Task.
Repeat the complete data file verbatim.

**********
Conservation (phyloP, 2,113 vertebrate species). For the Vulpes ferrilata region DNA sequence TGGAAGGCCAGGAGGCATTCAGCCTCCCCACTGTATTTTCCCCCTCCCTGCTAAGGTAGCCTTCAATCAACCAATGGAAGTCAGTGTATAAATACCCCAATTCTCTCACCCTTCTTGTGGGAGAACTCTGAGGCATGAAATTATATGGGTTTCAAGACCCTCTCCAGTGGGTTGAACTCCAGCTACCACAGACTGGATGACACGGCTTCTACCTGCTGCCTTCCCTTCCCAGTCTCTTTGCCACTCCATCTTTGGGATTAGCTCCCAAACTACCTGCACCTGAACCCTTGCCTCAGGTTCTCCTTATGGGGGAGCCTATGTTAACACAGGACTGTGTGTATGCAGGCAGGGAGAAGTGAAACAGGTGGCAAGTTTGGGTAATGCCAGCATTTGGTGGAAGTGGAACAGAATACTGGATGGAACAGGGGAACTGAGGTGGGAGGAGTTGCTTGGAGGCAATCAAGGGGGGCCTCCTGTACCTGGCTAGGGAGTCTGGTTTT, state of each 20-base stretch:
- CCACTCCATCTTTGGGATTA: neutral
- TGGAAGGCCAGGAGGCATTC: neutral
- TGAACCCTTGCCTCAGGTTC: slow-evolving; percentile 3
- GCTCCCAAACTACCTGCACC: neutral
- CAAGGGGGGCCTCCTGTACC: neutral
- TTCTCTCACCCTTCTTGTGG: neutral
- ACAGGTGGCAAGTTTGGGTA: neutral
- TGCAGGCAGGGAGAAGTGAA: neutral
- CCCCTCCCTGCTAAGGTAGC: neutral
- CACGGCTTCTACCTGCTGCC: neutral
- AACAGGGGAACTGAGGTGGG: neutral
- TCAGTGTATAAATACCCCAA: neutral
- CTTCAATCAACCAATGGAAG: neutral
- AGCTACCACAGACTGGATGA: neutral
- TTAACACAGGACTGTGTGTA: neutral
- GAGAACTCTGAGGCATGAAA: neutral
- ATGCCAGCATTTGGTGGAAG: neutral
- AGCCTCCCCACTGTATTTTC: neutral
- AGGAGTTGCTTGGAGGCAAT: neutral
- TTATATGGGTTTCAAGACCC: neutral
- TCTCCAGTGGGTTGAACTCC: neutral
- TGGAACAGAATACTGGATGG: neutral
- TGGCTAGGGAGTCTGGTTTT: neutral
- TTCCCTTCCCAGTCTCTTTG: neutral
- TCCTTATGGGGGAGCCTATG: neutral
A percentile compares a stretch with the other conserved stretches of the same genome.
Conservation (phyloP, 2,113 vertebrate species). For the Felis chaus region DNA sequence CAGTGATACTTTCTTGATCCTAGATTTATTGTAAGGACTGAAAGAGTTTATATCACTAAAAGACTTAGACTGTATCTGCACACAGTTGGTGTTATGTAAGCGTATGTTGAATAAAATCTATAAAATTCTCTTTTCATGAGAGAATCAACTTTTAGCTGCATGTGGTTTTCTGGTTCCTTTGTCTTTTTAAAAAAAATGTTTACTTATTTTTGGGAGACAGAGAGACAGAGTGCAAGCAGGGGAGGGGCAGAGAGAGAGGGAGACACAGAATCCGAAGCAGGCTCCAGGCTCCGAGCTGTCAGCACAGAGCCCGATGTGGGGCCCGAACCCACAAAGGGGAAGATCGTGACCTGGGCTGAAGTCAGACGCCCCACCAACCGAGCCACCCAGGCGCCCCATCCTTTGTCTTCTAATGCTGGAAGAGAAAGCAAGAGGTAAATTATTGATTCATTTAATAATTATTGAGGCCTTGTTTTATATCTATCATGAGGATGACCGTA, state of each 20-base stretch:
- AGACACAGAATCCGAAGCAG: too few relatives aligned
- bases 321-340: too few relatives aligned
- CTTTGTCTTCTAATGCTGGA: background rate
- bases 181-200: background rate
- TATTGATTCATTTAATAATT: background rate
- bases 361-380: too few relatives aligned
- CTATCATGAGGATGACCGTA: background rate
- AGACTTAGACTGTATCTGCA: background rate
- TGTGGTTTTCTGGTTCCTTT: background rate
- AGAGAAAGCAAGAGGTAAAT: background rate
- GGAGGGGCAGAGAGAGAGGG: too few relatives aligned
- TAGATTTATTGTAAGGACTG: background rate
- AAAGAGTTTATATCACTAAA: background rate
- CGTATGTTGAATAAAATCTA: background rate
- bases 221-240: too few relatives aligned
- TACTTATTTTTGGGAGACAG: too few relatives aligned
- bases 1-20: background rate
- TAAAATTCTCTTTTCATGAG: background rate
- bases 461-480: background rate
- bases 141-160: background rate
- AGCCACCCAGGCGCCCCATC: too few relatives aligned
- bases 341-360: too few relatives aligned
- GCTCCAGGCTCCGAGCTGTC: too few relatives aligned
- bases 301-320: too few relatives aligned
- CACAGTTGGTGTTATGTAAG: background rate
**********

Conservation (phyloP, 2,113 vertebrate species). For the Vulpes ferrilata region DNA sequence TGGAAGGCCAGGAGGCATTCAGCCTCCCCACTGTATTTTCCCCCTCCCTGCTAAGGTAGCCTTCAATCAACCAATGGAAGTCAGTGTATAAATACCCCAATTCTCTCACCCTTCTTGTGGGAGAACTCTGAGGCATGAAATTATATGGGTTTCAAGACCCTCTCCAGTGGGTTGAACTCCAGCTACCACAGACTGGATGACACGGCTTCTACCTGCTGCCTTCCCTTCCCAGTCTCTTTGCCACTCCATCTTTGGGATTAGCTCCCAAACTACCTGCACCTGAACCCTTGCCTCAGGTTCTCCTTATGGGGGAGCCTATGTTAACACAGGACTGTGTGTATGCAGGCAGGGAGAAGTGAAACAGGTGGCAAGTTTGGGTAATGCCAGCATTTGGTGGAAGTGGAACAGAATACTGGATGGAACAGGGGAACTGAGGTGGGAGGAGTTGCTTGGAGGCAATCAAGGGGGGCCTCCTGTACCTGGCTAGGGAGTCTGGTTTT, state of each 20-base stretch:
- CCACTCCATCTTTGGGATTA: neutral
- TGGAAGGCCAGGAGGCATTC: neutral
- TGAACCCTTGCCTCAGGTTC: slow-evolving; percentile 3
- GCTCCCAAACTACCTGCACC: neutral
- CAAGGGGGGCCTCCTGTACC: neutral
- TTCTCTCACCCTTCTTGTGG: neutral
- ACAGGTGGCAAGTTTGGGTA: neutral
- TGCAGGCAGGGAGAAGTGAA: neutral
- CCCCTCCCTGCTAAGGTAGC: neutral
- CACGGCTTCTACCTGCTGCC: neutral
- AACAGGGGAACTGAGGTGGG: neutral
- TCAGTGTATAAATACCCCAA: neutral
- CTTCAATCAACCAATGGAAG: neutral
- AGCTACCACAGACTGGATGA: neutral
- TTAACACAGGACTGTGTGTA: neutral
- GAGAACTCTGAGGCATGAAA: neutral
- ATGCCAGCATTTGGTGGAAG: neutral
- AGCCTCCCCACTGTATTTTC: neutral
- AGGAGTTGCTTGGAGGCAAT: neutral
- TTATATGGGTTTCAAGACCC: neutral
- TCTCCAGTGGGTTGAACTCC: neutral
- TGGAACAGAATACTGGATGG: neutral
- TGGCTAGGGAGTCTGGTTTT: neutral
- TTCCCTTCCCAGTCTCTTTG: neutral
- TCCTTATGGGGGAGCCTATG: neutral
A percentile compares a stretch with the other conserved stretches of the same genome.
Conservation (phyloP, 2,113 vertebrate species). For the Felis chaus region DNA sequence CAGTGATACTTTCTTGATCCTAGATTTATTGTAAGGACTGAAAGAGTTTATATCACTAAAAGACTTAGACTGTATCTGCACACAGTTGGTGTTATGTAAGCGTATGTTGAATAAAATCTATAAAATTCTCTTTTCATGAGAGAATCAACTTTTAGCTGCATGTGGTTTTCTGGTTCCTTTGTCTTTTTAAAAAAAATGTTTACTTATTTTTGGGAGACAGAGAGACAGAGTGCAAGCAGGGGAGGGGCAGAGAGAGAGGGAGACACAGAATCCGAAGCAGGCTCCAGGCTCCGAGCTGTCAGCACAGAGCCCGATGTGGGGCCCGAACCCACAAAGGGGAAGATCGTGACCTGGGCTGAAGTCAGACGCCCCACCAACCGAGCCACCCAGGCGCCCCATCCTTTGTCTTCTAATGCTGGAAGAGAAAGCAAGAGGTAAATTATTGATTCATTTAATAATTATTGAGGCCTTGTTTTATATCTATCATGAGGATGACCGTA, state of each 20-base stretch:
- AGACACAGAATCCGAAGCAG: too few relatives aligned
- bases 321-340: too few relatives aligned
- CTTTGTCTTCTAATGCTGGA: background rate
- bases 181-200: background rate
- TATTGATTCATTTAATAATT: background rate
- bases 361-380: too few relatives aligned
- CTATCATGAGGATGACCGTA: background rate
- AGACTTAGACTGTATCTGCA: background rate
- TGTGGTTTTCTGGTTCCTTT: background rate
- AGAGAAAGCAAGAGGTAAAT: background rate
- GGAGGGGCAGAGAGAGAGGG: too few relatives aligned
- TAGATTTATTGTAAGGACTG: background rate
- AAAGAGTTTATATCACTAAA: background rate
- CGTATGTTGAATAAAATCTA: background rate
- bases 221-240: too few relatives aligned
- TACTTATTTTTGGGAGACAG: too few relatives aligned
- bases 1-20: background rate
- TAAAATTCTCTTTTCATGAG: background rate
- bases 461-480: background rate
- bases 141-160: background rate
- AGCCACCCAGGCGCCCCATC: too few relatives aligned
- bases 341-360: too few relatives aligned
- GCTCCAGGCTCCGAGCTGTC: too few relatives aligned
- bases 301-320: too few relatives aligned
- CACAGTTGGTGTTATGTAAG: background rate